There has been altogether too much tedious communication from Communications Minister Paul Fletcher, the man with a permanent hangdog expression.
Drawing from the playbook of Richard Alston, a Howard-era Communications minister obsessed that Aunty was not 195 per cent behind the glorious battle for Iraq, Fletcher is stamping his foot and demanding answers from the ABC board to 15 silly questions about Four Corners’ “Canberra bubble” show.
Why is it appropriate that the privacy of The Christian and The Tudge be “compromised”? Why weren’t denials from the woman who was the focus of The Christian’s attentions reported? Why was Senator Hanson-Young wheeled on to corroborate allegations? Are the personal lives of politicians newsworthy? Why weren’t the sex lives of Laborites turned over? Why wasn’t it reported that The Christian and The Tudge are the most brilliant ministers since Federation? Blah, blah, blah.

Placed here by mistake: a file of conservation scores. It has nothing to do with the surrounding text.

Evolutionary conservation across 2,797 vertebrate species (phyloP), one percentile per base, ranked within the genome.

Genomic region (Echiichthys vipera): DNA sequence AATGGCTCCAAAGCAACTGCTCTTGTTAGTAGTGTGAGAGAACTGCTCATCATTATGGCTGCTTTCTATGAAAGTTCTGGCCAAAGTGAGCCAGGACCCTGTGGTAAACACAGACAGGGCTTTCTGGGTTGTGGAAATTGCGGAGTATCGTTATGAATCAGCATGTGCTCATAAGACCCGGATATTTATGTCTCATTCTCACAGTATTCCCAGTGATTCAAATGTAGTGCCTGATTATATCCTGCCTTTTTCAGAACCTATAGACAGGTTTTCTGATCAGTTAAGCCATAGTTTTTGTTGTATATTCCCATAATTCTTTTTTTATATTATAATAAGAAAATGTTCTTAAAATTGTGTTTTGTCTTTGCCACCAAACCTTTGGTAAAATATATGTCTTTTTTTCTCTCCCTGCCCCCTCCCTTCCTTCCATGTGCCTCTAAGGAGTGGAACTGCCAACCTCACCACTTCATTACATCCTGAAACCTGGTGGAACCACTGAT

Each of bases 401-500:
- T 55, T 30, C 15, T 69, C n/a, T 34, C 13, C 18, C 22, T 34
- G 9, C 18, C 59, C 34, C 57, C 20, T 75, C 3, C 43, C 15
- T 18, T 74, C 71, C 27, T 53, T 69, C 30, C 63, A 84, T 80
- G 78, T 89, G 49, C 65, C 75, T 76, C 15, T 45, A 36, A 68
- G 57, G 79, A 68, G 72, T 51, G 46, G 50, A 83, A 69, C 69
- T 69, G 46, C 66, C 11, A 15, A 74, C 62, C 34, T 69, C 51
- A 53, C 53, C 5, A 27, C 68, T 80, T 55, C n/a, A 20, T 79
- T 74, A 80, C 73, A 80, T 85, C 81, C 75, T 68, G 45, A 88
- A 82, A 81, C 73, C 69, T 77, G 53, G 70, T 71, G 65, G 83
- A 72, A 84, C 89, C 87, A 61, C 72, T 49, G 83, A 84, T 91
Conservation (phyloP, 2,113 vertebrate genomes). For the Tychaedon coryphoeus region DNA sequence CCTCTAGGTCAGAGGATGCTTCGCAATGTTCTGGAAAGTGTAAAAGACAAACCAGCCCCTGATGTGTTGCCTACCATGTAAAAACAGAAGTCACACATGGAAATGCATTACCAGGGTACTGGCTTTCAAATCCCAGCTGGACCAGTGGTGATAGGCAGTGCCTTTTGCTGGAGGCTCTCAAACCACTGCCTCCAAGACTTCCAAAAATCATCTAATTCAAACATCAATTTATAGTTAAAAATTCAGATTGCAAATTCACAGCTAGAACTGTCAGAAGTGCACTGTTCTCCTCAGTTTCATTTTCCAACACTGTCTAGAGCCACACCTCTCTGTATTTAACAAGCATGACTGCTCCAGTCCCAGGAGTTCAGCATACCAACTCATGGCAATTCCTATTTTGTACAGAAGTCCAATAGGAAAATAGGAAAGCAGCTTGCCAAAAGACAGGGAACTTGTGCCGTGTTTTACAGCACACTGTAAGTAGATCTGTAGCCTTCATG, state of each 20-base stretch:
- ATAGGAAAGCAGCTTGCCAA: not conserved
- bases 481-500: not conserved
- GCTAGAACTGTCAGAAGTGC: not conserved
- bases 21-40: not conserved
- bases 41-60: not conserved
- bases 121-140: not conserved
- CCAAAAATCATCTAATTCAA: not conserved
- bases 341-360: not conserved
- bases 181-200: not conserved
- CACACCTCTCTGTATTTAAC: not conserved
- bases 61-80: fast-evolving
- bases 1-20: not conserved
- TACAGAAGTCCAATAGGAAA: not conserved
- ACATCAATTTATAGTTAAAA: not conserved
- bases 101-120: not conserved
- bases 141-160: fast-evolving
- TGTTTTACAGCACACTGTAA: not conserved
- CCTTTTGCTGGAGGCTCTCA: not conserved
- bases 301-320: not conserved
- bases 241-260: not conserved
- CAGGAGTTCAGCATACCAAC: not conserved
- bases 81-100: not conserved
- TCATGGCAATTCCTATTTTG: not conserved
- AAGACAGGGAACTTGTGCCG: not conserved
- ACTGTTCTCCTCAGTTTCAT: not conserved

At the centre of this Nasty Party ferment is the story about Attorney-General Porter snogging a young lady in public at the appropriately named Public Bar.
It was so engrossing that the moment was captured on a journalist’s phone. Rachelle Miller, The Tudge’s squeeze at the time, saw what was going on: “When we were at the bar I noticed that Minister Porter was with someone in the corner and they were clearly very intimate, they were cuddling and they were kissing … It was quite confronting, given that we were in such a public place … it was definitely a step too far.”